- Undivided anal scale.
- Smooth dorsal scales.
- Faintly elliptical pupils.
- Background color of cream to light tan.
A series of brown blotches along the middle of the back.
A pale longitudinal line behind the head along the spine.
The number of blotches is a character used to discriminate between the three different subspecies.
Glossy snakes can reach lengths of 40-142 cm (16-56 in); record 141 cm (55.5 in)
In the United States, Arizona elegans is found in Arizona, California, Colorado, Kansas, Nebraska, Nevada, New Mexico, Oklahoma, and Texas; Arizona elegans can also be found in much of the northern half of Mexico.
Glossy snakes are non-venomous and but like many snakes, they may bite if provoked. Their countersunk lower jaw enables them to burrow into loose soil quickly. They are nocturnal, feeding on small mammals, lizards, and other snakes during evening while remaining in underground burrows during the day. Glossy snakes may often be encountered on roads at night during April - September.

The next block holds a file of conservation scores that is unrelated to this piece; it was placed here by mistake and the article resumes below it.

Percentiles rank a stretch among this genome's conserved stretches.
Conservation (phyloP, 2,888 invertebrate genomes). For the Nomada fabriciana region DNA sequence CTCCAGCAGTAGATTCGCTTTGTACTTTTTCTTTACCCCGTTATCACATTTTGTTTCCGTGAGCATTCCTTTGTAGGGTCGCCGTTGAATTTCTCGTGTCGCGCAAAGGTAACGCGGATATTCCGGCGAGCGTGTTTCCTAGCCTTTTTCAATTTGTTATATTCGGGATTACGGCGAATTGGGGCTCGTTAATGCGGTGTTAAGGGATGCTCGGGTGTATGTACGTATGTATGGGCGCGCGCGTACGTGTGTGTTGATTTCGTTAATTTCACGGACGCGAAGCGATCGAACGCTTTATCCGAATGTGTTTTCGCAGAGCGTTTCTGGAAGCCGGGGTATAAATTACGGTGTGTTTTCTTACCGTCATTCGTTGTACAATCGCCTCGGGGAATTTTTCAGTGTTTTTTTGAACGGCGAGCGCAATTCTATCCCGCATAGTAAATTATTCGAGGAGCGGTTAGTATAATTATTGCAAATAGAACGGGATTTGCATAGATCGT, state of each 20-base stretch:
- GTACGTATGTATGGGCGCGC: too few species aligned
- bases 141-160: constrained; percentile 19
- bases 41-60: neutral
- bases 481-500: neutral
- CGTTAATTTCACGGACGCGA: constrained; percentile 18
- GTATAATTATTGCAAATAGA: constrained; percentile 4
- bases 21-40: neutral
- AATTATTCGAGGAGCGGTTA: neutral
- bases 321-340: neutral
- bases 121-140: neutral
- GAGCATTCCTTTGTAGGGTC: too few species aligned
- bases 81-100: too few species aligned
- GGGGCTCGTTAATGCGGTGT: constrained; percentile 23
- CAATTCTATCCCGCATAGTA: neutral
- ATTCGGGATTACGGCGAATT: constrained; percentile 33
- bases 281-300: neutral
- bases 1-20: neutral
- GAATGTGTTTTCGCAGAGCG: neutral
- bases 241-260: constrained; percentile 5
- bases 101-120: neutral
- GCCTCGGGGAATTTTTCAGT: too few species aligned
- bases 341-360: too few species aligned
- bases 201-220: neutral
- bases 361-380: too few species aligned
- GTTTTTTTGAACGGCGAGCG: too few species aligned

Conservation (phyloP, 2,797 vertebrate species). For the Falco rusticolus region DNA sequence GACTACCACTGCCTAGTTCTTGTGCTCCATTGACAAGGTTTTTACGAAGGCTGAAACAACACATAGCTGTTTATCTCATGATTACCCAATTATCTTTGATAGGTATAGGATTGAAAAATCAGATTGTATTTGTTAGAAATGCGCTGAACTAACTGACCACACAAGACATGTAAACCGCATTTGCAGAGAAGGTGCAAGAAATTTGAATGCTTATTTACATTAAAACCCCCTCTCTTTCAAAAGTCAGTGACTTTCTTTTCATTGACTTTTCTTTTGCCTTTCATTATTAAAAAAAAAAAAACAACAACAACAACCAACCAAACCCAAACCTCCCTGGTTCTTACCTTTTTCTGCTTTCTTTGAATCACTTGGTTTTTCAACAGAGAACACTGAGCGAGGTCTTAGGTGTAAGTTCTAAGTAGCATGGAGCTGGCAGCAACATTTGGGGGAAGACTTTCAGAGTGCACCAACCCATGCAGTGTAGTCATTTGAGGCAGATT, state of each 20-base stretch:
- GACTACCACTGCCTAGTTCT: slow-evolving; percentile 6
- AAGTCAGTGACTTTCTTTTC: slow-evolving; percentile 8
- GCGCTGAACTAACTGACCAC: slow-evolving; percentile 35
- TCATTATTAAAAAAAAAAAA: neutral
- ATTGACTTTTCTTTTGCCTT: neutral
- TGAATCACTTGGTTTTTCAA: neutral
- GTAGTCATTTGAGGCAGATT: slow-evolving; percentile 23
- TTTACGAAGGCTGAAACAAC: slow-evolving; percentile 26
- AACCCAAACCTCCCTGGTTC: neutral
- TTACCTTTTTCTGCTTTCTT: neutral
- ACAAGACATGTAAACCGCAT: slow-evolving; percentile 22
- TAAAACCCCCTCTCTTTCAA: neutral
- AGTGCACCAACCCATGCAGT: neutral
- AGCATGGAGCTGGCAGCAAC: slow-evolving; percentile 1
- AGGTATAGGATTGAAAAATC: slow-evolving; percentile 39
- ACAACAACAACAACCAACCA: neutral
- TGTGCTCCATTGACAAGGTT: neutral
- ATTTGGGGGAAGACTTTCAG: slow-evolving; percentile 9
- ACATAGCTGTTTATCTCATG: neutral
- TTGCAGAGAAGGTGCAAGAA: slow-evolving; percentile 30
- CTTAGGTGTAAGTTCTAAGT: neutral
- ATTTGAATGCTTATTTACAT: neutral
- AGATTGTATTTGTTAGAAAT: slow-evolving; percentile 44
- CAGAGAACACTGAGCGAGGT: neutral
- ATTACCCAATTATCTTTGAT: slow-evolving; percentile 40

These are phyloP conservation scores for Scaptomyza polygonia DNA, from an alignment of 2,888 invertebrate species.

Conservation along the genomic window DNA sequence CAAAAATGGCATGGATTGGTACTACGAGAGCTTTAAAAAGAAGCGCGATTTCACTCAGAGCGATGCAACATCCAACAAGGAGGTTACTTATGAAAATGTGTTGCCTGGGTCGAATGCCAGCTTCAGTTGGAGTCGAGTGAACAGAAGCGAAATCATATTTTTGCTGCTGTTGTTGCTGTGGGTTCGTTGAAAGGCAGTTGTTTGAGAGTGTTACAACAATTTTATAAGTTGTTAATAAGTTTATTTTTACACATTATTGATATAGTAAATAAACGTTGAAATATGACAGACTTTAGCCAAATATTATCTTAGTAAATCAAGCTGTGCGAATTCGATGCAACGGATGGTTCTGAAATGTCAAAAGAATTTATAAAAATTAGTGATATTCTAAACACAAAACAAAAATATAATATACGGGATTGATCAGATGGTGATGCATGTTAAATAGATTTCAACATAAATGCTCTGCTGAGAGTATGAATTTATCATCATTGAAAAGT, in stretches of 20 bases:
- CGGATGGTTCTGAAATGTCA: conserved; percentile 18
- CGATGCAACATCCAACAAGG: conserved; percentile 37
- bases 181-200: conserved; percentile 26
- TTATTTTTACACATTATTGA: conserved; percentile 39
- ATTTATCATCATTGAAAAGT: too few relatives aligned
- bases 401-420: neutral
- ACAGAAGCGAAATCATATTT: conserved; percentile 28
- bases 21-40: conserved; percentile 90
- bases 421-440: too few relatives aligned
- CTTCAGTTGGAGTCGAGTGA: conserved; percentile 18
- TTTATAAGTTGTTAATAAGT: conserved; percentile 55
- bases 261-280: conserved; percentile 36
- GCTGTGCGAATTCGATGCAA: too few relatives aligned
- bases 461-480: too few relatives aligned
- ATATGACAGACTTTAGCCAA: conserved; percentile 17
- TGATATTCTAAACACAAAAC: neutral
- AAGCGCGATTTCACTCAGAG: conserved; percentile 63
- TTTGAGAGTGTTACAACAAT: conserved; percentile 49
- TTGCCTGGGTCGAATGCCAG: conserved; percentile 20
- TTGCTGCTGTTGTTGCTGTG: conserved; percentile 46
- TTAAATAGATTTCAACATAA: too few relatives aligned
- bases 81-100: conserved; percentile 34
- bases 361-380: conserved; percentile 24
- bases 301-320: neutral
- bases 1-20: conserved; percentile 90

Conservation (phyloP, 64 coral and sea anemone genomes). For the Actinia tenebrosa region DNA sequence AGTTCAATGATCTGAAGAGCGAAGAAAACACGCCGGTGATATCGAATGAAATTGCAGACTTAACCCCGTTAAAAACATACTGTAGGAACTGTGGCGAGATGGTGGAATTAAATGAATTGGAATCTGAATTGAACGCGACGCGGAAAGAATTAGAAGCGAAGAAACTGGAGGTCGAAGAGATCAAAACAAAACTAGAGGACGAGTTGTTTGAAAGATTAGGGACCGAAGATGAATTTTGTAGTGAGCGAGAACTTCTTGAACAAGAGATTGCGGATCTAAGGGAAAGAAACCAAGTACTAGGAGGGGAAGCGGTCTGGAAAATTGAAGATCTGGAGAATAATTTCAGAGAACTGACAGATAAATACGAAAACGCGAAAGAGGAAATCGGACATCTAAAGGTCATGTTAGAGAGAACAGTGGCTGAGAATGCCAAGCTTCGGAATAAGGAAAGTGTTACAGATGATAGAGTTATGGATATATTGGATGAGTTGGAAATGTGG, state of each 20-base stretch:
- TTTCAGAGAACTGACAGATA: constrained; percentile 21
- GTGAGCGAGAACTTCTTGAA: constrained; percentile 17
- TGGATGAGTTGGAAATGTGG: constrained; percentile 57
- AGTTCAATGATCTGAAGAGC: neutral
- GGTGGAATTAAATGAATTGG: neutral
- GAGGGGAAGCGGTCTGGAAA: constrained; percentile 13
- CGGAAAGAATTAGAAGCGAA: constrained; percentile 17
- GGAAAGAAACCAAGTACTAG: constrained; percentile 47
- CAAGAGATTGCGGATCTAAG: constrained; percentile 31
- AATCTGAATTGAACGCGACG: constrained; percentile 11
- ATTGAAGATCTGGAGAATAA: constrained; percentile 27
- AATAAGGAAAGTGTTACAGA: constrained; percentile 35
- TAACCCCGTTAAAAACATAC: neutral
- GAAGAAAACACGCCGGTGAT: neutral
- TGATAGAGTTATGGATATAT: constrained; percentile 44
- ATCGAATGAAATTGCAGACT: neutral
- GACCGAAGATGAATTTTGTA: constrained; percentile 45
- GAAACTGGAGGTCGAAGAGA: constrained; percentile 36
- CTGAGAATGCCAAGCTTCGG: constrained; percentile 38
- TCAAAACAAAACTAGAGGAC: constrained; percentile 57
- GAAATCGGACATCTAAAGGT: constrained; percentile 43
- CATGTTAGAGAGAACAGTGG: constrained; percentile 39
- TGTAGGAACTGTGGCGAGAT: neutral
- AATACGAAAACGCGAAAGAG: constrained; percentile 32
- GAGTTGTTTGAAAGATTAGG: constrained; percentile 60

Breeding typically occurs in early summer, with as many as 23 eggs (range 3-23) laid in late summer. Young hatch in September or October, they generally range from 22-28 cm (9-11 in) in length.
Glossy snakes are commonly associated with sandy soils found in a variety of different habitats: creosote flats, grasslands, and sagebrush plains.
The glossy snake is not a protected species in Texas and can be legally collected with a hunting license.
Arizona elegans is found primarily across the western three-fourths of the state, but there are some scattered records in the eastern counties.